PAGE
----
True (caller) or False (caller)? We ask NPCI to answer this question.

Truecaller users faced automatic registration of their UPI based IDs without their knowledge and consent. We write to the NPCI suggesting a few measures to consider in addressing these issues.

02 August, 2019
2 min read


  • In brief: On July 30th, 2019, Truecaller users faced automatic registration of their unified payments interface (UPI) based IDs without their knowledge and consent. Truecaller representatives have attributed the issue to the result of a "software bug".
  • We write to the NPCI:  The magnitude of such a security breach has brought to the forefront the continued lack of data protection and security measures available to the users of the online sphere. We write to the NPCI suggesting a few measures to consider in addressing these issues.

We would like to thank Srikanth Lakshmanan (@logic), Anand Venkatanarayanan (@iam_anandv), Srinivas Kodali (@digitaldutta) and Abhay Rana (@captn3m0) for their technical inputs and analysis, without which IFF would not have been able to address the issue.

The Breach

On 30.07.2019, media reports and various user complaints brought to light an issue that caused the automatic registration of unified payments interface (UPI) based IDs of Truecaller users without their knowledge and consent. Users reported an indecipherable SMS sent out with a response later received through their banks alerting them to a UPI based registration. Both the official twitter handle for TrueCaller and representatives of Truecaller have indicated the issue to be the result of a “software bug”.

Time to be accountable

Truecaller has become a widely used service that does not only identify incoming calls from unknown numbers but also offers payments services through the use of UPI. This payment method is governed by the National Payments Corporation of India set up with the support of the RBI. In light of this, we write to the NPCI on the systemic deficiencies that need recognition and suggest steps in addressing security and data protection issues:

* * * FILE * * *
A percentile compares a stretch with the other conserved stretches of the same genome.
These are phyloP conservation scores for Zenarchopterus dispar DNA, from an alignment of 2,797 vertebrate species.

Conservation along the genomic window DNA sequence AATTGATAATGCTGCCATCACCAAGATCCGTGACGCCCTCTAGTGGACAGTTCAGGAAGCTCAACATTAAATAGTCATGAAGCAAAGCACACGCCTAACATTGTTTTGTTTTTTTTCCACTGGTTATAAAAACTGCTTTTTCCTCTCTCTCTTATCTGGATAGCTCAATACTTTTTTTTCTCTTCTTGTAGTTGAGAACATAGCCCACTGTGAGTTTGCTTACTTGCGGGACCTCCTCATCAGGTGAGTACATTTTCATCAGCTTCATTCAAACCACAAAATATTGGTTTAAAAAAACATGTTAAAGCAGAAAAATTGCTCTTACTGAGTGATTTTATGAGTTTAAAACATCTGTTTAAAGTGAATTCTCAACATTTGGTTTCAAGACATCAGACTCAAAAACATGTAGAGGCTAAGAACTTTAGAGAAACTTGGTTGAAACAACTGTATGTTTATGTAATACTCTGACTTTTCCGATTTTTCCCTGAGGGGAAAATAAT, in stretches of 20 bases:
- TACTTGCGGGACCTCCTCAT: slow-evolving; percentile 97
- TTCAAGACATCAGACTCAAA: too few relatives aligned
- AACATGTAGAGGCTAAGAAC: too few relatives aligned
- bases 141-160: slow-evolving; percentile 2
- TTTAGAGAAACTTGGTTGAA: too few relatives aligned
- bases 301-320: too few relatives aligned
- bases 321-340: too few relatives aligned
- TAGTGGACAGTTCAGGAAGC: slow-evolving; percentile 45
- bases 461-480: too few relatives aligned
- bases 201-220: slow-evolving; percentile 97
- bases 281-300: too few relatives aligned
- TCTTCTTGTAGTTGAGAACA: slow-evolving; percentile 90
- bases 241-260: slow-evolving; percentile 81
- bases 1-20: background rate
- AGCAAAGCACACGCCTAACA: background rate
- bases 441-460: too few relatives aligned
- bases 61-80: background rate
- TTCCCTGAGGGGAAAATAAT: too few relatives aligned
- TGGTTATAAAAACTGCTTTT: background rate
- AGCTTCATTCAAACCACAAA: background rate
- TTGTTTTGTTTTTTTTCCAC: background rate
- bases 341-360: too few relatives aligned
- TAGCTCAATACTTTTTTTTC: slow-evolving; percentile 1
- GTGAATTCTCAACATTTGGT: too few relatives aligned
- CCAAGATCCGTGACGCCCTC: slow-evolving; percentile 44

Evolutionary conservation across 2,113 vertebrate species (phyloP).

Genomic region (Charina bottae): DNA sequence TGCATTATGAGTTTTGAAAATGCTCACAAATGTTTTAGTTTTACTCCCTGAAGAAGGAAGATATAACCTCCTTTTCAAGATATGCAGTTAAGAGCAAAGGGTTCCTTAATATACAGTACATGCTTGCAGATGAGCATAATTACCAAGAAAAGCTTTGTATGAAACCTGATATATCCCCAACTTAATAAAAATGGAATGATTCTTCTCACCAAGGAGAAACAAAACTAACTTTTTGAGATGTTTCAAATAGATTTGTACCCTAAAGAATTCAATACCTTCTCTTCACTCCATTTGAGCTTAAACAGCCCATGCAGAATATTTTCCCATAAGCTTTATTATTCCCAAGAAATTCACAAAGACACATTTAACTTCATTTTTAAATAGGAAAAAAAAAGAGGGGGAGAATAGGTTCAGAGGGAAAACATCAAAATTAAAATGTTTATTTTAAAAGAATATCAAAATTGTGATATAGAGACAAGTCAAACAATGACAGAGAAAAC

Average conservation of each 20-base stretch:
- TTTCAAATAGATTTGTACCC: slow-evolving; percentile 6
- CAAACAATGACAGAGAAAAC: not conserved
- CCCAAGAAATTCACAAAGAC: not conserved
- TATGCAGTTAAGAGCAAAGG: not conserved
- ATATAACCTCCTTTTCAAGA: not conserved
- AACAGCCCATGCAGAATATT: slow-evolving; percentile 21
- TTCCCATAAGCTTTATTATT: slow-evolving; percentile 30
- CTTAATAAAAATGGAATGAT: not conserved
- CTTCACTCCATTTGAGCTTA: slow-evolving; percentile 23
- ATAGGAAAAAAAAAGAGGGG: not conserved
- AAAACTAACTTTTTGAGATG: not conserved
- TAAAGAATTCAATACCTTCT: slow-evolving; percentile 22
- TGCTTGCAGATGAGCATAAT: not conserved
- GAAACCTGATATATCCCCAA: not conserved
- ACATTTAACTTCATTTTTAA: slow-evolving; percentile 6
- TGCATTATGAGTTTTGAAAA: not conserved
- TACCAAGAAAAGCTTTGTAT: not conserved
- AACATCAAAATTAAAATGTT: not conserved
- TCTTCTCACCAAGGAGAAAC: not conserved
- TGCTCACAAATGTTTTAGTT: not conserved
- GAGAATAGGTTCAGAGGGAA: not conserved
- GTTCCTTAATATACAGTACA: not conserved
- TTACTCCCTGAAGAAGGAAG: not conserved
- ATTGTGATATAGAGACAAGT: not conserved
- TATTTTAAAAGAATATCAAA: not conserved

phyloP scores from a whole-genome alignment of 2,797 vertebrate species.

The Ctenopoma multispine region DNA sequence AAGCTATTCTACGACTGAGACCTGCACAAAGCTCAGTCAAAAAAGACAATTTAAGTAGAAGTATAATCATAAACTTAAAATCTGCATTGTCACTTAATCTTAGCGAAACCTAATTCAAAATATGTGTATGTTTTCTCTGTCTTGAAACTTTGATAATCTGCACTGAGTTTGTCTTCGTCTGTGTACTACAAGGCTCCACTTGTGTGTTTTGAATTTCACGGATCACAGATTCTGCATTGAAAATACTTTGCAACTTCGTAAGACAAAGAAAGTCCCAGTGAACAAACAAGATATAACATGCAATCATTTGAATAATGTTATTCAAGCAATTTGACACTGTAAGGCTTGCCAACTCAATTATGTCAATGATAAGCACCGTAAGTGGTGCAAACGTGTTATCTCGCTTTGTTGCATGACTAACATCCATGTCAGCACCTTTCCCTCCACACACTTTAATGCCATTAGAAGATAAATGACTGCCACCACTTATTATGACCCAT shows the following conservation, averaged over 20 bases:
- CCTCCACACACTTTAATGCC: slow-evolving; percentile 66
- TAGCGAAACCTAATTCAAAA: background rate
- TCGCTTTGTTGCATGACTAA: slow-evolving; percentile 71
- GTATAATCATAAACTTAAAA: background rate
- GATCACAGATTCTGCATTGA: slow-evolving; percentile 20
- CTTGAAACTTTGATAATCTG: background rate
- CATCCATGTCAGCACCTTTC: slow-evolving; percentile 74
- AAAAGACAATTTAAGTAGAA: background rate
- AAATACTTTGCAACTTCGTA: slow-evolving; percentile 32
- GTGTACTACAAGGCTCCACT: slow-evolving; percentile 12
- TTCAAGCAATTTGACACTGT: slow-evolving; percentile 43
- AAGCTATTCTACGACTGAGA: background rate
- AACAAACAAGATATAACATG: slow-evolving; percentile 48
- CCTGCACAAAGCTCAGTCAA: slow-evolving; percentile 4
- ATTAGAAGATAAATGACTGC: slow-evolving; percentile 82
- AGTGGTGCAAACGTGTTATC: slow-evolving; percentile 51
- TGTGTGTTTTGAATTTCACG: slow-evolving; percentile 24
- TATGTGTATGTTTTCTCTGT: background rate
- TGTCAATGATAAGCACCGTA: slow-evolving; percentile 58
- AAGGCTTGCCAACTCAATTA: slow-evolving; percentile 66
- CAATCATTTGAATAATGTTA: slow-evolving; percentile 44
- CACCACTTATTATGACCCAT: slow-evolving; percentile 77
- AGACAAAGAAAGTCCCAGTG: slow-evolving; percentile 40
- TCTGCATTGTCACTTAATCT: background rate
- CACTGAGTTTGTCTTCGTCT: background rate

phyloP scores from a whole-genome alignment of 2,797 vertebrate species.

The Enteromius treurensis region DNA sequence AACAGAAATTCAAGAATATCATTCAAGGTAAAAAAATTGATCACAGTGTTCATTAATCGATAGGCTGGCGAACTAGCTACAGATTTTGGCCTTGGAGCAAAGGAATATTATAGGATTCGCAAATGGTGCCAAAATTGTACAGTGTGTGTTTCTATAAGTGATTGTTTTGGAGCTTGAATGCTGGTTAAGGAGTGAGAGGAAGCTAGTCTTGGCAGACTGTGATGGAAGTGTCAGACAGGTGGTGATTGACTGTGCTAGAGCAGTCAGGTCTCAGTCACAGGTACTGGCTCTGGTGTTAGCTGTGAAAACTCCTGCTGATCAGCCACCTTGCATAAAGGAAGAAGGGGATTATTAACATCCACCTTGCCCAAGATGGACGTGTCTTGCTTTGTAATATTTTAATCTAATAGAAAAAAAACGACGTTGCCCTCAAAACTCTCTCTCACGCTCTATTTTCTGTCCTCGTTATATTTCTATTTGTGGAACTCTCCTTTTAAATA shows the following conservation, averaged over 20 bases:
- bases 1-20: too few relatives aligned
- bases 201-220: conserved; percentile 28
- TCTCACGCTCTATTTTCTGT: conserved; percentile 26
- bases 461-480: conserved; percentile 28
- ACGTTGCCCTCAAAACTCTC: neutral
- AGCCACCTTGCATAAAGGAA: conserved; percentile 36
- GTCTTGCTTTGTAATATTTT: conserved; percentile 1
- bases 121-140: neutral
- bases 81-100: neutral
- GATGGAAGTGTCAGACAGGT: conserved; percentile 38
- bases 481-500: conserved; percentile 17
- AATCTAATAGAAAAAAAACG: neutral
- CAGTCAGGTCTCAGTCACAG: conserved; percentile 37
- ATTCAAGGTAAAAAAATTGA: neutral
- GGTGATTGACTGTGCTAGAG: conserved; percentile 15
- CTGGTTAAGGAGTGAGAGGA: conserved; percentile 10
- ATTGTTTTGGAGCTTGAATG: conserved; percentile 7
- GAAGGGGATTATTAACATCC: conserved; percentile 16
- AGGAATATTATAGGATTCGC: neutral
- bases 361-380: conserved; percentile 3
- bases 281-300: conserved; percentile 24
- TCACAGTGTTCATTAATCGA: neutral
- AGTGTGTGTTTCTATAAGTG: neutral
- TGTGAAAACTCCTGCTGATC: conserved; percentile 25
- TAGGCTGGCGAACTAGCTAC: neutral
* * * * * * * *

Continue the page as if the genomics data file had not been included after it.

Immediate steps:

  1. Technical assessment: The NPCI should investigate this security breach and provide information on the bug but also on its impact to each user.  Further steps include an audit of other payment platforms that utilise UPI.

Intermediary steps:

  1. Complaint and redressal mechanism: A complaint addressing mechanism with a structurally designated office and channels for redressal focused on data/privacy/technology issues, available to the users should be put into place by NPCI. In line with this, there is need for structure;  
  2. Establish a working group for oversight: If not already in existence, in order to review security and data management practices through UPI, an independent working group should be created to conduct investigations, provide best practices for UPI and periodically review the platform, ecosystem partners.
  3. Architecture documentation:  Public facing technologies need documentation of all aspects of the technology to create trust and establish norms on correct use. The working group should strive to put all architecture documentation in the public domain to help researchers determine if any such vulnerability exists.

While the concerns for such breaches of user consent, security and data continue to loom, all hope is certainly not lost! With the support of such enthusiastic rights oriented individuals, civil society organisations and even cooperative companies, user rights and protections will triumph.

IFF as always, will continue to ensure your digital rights bloom in this gloom. We are committed in our fidelity to advancing fundamental rights for all technology users in India.

Links to important documents

  • Representation to the National Payments Corporation of India dated 1.08.2019  (link)

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